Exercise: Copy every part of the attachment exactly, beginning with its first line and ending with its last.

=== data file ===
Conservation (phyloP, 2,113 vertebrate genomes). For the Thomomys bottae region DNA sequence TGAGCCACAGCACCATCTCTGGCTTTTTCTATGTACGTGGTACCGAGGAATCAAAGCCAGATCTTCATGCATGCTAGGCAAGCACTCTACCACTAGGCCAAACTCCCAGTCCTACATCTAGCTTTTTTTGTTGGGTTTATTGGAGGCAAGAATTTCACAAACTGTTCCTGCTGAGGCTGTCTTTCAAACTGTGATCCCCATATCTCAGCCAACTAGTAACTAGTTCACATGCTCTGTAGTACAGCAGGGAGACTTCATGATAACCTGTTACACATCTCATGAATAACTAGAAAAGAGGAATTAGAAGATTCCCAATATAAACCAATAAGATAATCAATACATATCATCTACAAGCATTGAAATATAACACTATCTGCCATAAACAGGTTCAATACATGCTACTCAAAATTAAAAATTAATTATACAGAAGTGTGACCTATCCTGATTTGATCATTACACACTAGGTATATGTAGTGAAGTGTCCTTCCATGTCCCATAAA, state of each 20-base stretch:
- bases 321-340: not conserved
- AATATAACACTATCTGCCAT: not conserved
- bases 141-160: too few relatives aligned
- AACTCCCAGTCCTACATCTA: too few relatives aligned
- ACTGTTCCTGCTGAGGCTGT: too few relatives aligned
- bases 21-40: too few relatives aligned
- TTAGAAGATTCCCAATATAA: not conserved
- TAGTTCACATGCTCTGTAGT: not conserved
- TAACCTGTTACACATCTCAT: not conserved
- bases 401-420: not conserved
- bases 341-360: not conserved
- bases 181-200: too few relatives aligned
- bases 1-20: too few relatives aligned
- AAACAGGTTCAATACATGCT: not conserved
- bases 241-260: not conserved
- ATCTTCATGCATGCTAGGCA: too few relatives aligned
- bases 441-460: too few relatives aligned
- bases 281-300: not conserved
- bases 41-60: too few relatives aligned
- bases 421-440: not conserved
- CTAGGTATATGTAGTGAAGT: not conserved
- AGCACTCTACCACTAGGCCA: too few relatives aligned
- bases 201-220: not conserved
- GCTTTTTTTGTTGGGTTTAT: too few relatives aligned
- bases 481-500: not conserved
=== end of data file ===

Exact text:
Conservation (phyloP, 2,113 vertebrate genomes). For the Thomomys bottae region DNA sequence TGAGCCACAGCACCATCTCTGGCTTTTTCTATGTACGTGGTACCGAGGAATCAAAGCCAGATCTTCATGCATGCTAGGCAAGCACTCTACCACTAGGCCAAACTCCCAGTCCTACATCTAGCTTTTTTTGTTGGGTTTATTGGAGGCAAGAATTTCACAAACTGTTCCTGCTGAGGCTGTCTTTCAAACTGTGATCCCCATATCTCAGCCAACTAGTAACTAGTTCACATGCTCTGTAGTACAGCAGGGAGACTTCATGATAACCTGTTACACATCTCATGAATAACTAGAAAAGAGGAATTAGAAGATTCCCAATATAAACCAATAAGATAATCAATACATATCATCTACAAGCATTGAAATATAACACTATCTGCCATAAACAGGTTCAATACATGCTACTCAAAATTAAAAATTAATTATACAGAAGTGTGACCTATCCTGATTTGATCATTACACACTAGGTATATGTAGTGAAGTGTCCTTCCATGTCCCATAAA, state of each 20-base stretch:
- bases 321-340: not conserved
- AATATAACACTATCTGCCAT: not conserved
- bases 141-160: too few relatives aligned
- AACTCCCAGTCCTACATCTA: too few relatives aligned
- ACTGTTCCTGCTGAGGCTGT: too few relatives aligned
- bases 21-40: too few relatives aligned
- TTAGAAGATTCCCAATATAA: not conserved
- TAGTTCACATGCTCTGTAGT: not conserved
- TAACCTGTTACACATCTCAT: not conserved
- bases 401-420: not conserved
- bases 341-360: not conserved
- bases 181-200: too few relatives aligned
- bases 1-20: too few relatives aligned
- AAACAGGTTCAATACATGCT: not conserved
- bases 241-260: not conserved
- ATCTTCATGCATGCTAGGCA: too few relatives aligned
- bases 441-460: too few relatives aligned
- bases 281-300: not conserved
- bases 41-60: too few relatives aligned
- bases 421-440: not conserved
- CTAGGTATATGTAGTGAAGT: not conserved
- AGCACTCTACCACTAGGCCA: too few relatives aligned
- bases 201-220: not conserved
- GCTTTTTTTGTTGGGTTTAT: too few relatives aligned
- bases 481-500: not conserved